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Suspicion Inhibits Journalists In New Zealand

Suspicion Inhibits Journalists In New Zealand

SYDNEY (IFJ-Asia/Pacific Media Watch): The International Federation of Journalists (IFJ) is deeply concerned about reports that newspaper employers in New Zealand have tried to undermine the working rights of journalists by illegally listening in on conference calls between the union and staff delegates.

The Engineering, Printing and Manufacturing Union (EPMU), which represents staff at APN newspapers, raised the complaint with police when phone records showed unauthorised calls were made into weekly phone conferences with staff delegates. The unauthorised calls allegedly came from a number used by APN daily The Hawke's Bay Today and APN's regional offices in Hastings.

At the time of the calls the EPMU was negotiating with APN New Zealand Ltd for collective agreements covering several APN Newspapers including Hawke's Bay Today, Wairarapa Times-Age, the Wanganui Chronicle and the Chronicle. The conference calls were organised to allow authorised delegates from the workplaces to coordinate a bargaining strategy.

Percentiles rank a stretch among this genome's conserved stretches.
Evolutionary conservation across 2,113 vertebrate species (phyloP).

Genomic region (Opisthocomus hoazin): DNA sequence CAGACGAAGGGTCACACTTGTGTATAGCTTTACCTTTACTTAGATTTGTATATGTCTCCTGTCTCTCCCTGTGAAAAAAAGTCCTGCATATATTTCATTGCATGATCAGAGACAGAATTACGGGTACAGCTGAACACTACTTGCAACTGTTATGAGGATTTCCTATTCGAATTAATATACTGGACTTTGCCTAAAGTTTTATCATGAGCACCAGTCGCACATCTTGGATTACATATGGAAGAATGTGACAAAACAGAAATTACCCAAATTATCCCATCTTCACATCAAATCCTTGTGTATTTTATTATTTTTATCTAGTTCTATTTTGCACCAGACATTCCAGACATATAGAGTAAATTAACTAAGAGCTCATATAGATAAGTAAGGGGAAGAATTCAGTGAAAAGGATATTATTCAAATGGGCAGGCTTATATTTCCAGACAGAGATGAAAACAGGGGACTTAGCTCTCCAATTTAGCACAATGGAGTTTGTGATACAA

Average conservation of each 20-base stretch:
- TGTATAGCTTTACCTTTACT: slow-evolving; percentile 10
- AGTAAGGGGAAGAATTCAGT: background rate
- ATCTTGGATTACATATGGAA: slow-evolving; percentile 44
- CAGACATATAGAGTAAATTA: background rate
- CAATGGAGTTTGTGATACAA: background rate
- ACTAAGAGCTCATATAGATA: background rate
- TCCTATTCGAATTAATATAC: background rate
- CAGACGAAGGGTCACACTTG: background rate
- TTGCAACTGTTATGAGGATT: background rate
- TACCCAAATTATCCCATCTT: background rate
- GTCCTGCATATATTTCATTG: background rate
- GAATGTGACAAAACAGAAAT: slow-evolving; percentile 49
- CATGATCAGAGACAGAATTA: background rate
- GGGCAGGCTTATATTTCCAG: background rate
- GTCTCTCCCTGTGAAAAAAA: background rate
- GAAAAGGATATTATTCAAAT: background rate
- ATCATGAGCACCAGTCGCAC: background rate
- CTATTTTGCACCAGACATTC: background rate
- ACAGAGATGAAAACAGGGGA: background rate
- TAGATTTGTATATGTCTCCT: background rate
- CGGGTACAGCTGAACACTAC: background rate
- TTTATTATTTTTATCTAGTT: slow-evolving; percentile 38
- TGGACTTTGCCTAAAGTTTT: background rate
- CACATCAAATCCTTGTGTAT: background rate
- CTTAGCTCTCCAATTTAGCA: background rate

"It is a grave concern that an employer would stoop so low as to illegally eavesdrop on their staff during negotiations for collective agreements," said IFJ president Christopher Warren.

Alarm bells rang at EPMU when APN management representatives involved in the negotiations were aware of matters that had only been discussed during EPMU's conference calls.

The phone records indicate that nine out of twelve weeks the unauthorised caller logged on to the call 10 minutes before its scheduled start time and was the last to log off.

"Fair working conditions are essential to maintain the integrity and quality of the New Zealand media but this can not be achieved in a climate of suspicion and paranoia. The IFJ urges New Zealand police to thoroughly investigate the claims made by the EPMU," said Warren.

* For further information contact IFJ Asia-Pacific +61 2 9333 0919

The IFJ represents over 500,000 journalists in more than 110 countries around the world.



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